The Office Hour, Chapter 21: Britt History III (The Past)

Part three of our series on the history of the Marion L. Brittain Postdoctoral Fellowship (the finale of The Office Hour‘s first season), finds Toby and I talking to Lisa Yaszek, Professor and outgoing Associate Chair of the School of Literature, Media, and Communication; co-editor of Sisters of Tomorrow: The First Women… Continue reading

The Office Hour, Chapter 18: Britt History 1 (The Future)

Toby takes over the podcast this week, in the first installment of a three-part series in which we address the past, present, and future of the Marion L. Brittain Postdoctoral Fellowship. In this episode, he interviews Brittain Fellow Halcyon Lawrence about her background and research in information design and experiences… Continue reading

The Office Hour, Chapter 17: The New Yorker

This week on the podcast, Toby and I talk about The New Yorker magazine––which I happen to be teaching an English 1102 course about this semester. Along the way, Toby shares a cartoon by Tom Toro and reads from “Sadness Lamp F.A.Q.” by Sarah Hutto (both of which can be found in the March 13,… Continue reading

The Censorship Files: Using Digital Media to Teach Censored Media

When teaching the art of research writing, I aim to help my students learn the tools of the communication trade through assignments that challenge them to see the world with more conscientious eyes. I strive to help my students recognize not only that the forms of their words matter but that… Continue reading

The Office Hour, Chapter 15: “Public School”

On the occasion of Betsy DeVos’s confirmation as U.S. Secretary of Education, Toby takes over the microphone to school me on the history of public education. The podcast can be played using the embedded player above or downloaded as an mp3 file. Music: “Me and Julio Down by the Schoolyard,”… Continue reading

The Office Hour, Chapter 13: “Protest”

This week we talk to Brittain Fellow Ruthie Yow about a topic on the mind of many Americans at the moment: protesting. Ruthie’s book, Students of the Dream: Race and Inequality in the Resegregating South is forthcoming from Harvard University Press. The podcast can be played using the embedded player above or downloaded… Continue reading

The Office Hour, Chapter 12: “Refusing to Read”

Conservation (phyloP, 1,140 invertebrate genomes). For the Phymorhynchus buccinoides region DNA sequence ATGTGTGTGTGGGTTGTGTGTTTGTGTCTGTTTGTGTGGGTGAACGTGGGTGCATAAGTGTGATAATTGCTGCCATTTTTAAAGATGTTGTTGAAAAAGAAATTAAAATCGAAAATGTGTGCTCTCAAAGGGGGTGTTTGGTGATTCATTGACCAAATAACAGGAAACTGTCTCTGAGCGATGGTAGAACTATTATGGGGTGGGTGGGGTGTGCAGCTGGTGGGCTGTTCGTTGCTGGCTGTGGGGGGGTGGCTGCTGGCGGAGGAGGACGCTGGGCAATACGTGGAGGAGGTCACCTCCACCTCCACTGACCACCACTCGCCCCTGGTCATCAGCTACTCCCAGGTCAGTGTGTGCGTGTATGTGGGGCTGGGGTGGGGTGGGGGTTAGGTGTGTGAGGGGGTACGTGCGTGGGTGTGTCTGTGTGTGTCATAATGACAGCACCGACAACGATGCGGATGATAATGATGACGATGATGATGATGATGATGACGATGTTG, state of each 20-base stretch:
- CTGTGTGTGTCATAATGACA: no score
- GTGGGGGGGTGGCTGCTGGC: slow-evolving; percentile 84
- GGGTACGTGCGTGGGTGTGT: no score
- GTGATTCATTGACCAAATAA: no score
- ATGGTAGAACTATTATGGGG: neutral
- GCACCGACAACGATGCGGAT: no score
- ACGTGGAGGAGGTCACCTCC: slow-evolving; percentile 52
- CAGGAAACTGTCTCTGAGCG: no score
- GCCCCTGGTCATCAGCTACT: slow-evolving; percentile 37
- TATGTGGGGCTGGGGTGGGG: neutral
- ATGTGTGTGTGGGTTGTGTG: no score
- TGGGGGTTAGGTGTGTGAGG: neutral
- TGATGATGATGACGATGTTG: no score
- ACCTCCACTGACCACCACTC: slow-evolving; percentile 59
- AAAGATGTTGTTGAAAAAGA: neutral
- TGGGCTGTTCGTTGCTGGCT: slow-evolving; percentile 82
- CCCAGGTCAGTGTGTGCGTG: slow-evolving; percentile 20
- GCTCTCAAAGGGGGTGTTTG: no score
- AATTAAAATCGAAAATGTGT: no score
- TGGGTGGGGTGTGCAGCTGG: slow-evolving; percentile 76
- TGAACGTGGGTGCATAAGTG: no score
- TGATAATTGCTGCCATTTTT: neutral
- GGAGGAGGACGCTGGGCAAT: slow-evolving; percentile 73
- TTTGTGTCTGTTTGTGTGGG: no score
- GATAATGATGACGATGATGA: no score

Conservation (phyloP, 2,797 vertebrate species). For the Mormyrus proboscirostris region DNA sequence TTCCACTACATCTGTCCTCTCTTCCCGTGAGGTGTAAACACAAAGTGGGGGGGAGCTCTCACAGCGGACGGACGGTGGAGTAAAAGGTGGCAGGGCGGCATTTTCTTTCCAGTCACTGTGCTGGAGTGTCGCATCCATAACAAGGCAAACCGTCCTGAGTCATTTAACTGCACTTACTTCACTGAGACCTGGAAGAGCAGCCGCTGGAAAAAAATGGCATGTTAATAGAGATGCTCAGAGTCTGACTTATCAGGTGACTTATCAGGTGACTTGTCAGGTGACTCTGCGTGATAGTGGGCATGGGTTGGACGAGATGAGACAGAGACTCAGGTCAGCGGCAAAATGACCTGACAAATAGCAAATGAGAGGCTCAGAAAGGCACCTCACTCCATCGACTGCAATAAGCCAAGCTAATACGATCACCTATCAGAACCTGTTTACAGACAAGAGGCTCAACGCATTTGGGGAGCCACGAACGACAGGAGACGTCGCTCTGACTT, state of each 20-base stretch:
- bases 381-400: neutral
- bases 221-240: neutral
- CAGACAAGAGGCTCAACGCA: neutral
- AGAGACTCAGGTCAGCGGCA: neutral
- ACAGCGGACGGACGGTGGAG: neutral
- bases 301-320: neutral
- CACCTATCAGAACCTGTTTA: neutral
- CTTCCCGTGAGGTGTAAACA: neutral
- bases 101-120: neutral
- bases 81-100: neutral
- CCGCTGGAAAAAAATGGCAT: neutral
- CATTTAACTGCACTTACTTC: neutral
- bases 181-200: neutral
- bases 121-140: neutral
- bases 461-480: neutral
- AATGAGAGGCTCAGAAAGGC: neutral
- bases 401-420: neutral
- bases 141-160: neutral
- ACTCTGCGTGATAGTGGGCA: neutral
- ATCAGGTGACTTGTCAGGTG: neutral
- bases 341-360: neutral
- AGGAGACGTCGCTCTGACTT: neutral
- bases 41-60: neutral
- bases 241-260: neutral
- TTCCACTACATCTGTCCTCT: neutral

In our first episode of 2017, Toby and I debate Amy Hungerford’s Chronicle of Higher Education editorial, “On Not Reading.” Along the way, Toby shares some of his expertise about Mary Shelley’s Frankenstein, and I divulge my inexpertise about J.K. Rowling’s Harry Potter series. Special thanks to the panelists in the Modern Language Association 2017 session,… Continue reading

The Office Hour, Chapter 11: “What We’re Reading”

In our final episode of 2016, Toby and I discuss the books we’re currently obsessed with, which include (but are definitely not limited to): James Gleick’s Time Travel: A History and The Information: A History, A Theory, A Flood; Daniel Clowes’s Patience; Norman Ohler’s Blitzed: Drugs in Nazi Germany; Christopher Isherwood’s The Berlin Stories; and… Continue reading

Ugliness and Social Rebellion: A Conversation with Monica Miller

Monica C. Miller is a Marion L. Brittain Postdoctoral Fellow and the Assistant Director of the Writing and Communication Program at Georgia Tech. A participant in the 2014 National Endowment for the Humanities summer seminar in “Reconsidering Flannery O’Connor,” her work focuses on the intersections of region and gender in… Continue reading

From Print Culture to Digital Archive: Teaching Modernism through Little Magazines

Modernism, they say, began in the magazines. Long before internet streaming and wireless television, newspapers and periodicals were the first mass media, offering authors, intellectuals, and social activists a dramatically wider domain for their artwork and ideals. These print media provided a vital outlet—and at times a much-needed sanctuary—for modernist… Continue reading